TIPS FOR IMPROVERS
Points of interest from the October 2012 duplicates
1 The Rule of 19 or the Rule of 20 is only a guide and should be used with discretion
Board 19 Tuesday 23 October
Even if a hand qualifies as an opening bid because it satisfies the Rule of 19 or the more conservative Rule of 20 that does not necessarily mean that it should be opened.
Consider Board 19:-
This hand scores 20 if you add up the number of points plus the number of cards in the two longest suits. However if you open 1 Diamond and partner almost inevitably responds 1 Spade what on earth are you going to rebid. You cannot rebid 1NT (even if playing strong no trump then a 1NT rebid would show 12-14 balanced), you cannot bid 2 Hearts because this would be a reverse showing 17 plus points and to bid 2 Diamonds is to most minds gruesome. Accordingly you start off proceedings with NO BID ! ! !
However if we change the Hearts and Clubs round to give:-
Then you could just about open 1 Diamond because if partner bids 1 Spade you can at least rebid 2 Clubs showing the 5-4 shape.
So the moral is make sure that you have a sensible rebid if partner responds in your short suit. If you have no sensible rebid then do not open.
2 Do not overcall at the two level on a balanced hand and 5-3-3-2 shape
Board 3 Tuesday 23 October – EW Vulnerable
If West opens the traditional 1 Club when holding 5-5 in the black suits then it is permissible for North to overcall 1 Heart. However if West opens 1 Spade which is favoured by the modernists then North must not under any circumstances overcall 2 Hearts even though he is not vulnerable. A two level overcall either shows a six card suit or a good hand in a 5-4-3-1 shape.
If North does overcall an opening bid of 1 Spade with 2 Hearts this is what will happen. East will pass as he has a penalty double. West will now re-open with a takeout double (note that West does not bid 3 Clubs) because he wishes to allow East to pass if he has a penalty double of 2 Hearts. 2 Hearts doubled becomes the final contract.
East should start off the defence by leading a Club because partner’s 1 Spade has not guaranteed the King. West wins trick 1 with the Queen of Clubs and returns a Spade to the 10 and Jack followed by the Ace of Spades at trick 3. East plays a second Club to the King at trick 4 followed by a Spade ruff at trick 5. When playing a third round of Spades at trick 5 West is careful to play the Queen asking East to switch to a Diamond (the higher ranking suit) at trick 6. Thus East plays the Jack of Diamonds at trick 6 to the King. The Ace of Diamonds follows at trick 7 and a Diamond ruff at trick 8. The defence have taken the first eight tricks and East still has KJ10 of Hearts. Thus when the smoke has cleared the final result is 2 Hearts doubled minus five for 1100 points to East West.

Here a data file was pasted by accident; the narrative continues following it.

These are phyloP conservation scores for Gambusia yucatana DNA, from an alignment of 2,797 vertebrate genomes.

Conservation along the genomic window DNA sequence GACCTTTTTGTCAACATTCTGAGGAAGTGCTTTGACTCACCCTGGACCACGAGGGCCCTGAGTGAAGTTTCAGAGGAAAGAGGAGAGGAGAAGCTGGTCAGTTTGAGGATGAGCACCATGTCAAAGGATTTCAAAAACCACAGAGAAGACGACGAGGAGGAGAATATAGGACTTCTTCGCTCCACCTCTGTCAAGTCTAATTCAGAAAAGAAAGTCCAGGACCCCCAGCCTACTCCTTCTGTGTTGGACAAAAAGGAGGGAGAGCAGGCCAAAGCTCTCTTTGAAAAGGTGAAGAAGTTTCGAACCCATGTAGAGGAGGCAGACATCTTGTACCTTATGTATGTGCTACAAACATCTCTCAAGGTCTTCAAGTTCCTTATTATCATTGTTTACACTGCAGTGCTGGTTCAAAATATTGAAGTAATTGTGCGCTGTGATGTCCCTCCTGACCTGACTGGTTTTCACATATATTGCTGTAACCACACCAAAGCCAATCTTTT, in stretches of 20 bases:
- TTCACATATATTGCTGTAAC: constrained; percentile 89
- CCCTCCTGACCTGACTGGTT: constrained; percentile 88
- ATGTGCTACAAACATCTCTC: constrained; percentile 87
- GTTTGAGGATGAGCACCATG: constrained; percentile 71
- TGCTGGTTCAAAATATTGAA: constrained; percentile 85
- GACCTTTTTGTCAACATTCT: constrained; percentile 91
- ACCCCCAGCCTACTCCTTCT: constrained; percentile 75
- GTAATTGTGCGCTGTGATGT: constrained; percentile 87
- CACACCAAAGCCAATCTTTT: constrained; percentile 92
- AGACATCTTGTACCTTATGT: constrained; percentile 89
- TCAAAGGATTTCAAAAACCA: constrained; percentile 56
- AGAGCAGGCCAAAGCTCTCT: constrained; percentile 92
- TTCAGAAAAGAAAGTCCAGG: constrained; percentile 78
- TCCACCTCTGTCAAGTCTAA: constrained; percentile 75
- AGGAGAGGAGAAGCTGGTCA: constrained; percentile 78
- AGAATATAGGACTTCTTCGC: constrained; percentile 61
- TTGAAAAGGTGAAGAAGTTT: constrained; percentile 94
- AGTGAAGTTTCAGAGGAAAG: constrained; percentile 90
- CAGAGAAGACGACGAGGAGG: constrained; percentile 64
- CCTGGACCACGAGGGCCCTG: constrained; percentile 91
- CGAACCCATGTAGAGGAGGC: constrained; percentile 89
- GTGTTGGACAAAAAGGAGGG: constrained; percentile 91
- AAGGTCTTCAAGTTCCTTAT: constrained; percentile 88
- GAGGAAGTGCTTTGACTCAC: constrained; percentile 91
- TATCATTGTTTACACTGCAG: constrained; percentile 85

Now while it is true that East West can make 13 tricks in 6 Clubs they are extremely unlikely to bid a slam if West opens 1 Spade whereas if West is of the old fashioned school and opens 1 Club then there is a much better chance of reaching slam.
3 Do not cover an honour with an honour if your own honour can never be caught
Board 2 Thursday 18 October – Dealer East
1 Heart 1 NT
South failed to find the killing opening lead of a Club and instead started off with the 7 of Spades (second highest from a bad suit). North won with the Ace and does best to switch to the Jack of Clubs. However North returned a second Spade. Declarer now cashed the third and fourth round of Spades discarding a Club and played the Queen of Diamonds from the Dummy. North should not cover because he knows that his King can never be caught. When North instinctively “covered an honour with an honour” then East now made an overtrick for a top score of 430.
Some of you might say but what if the Diamond suit were divided:-
Any East who knows his suit combinations would start off by playing a low card towards the Queen in this case which pays off against South having a doubleton King for one loser eg:-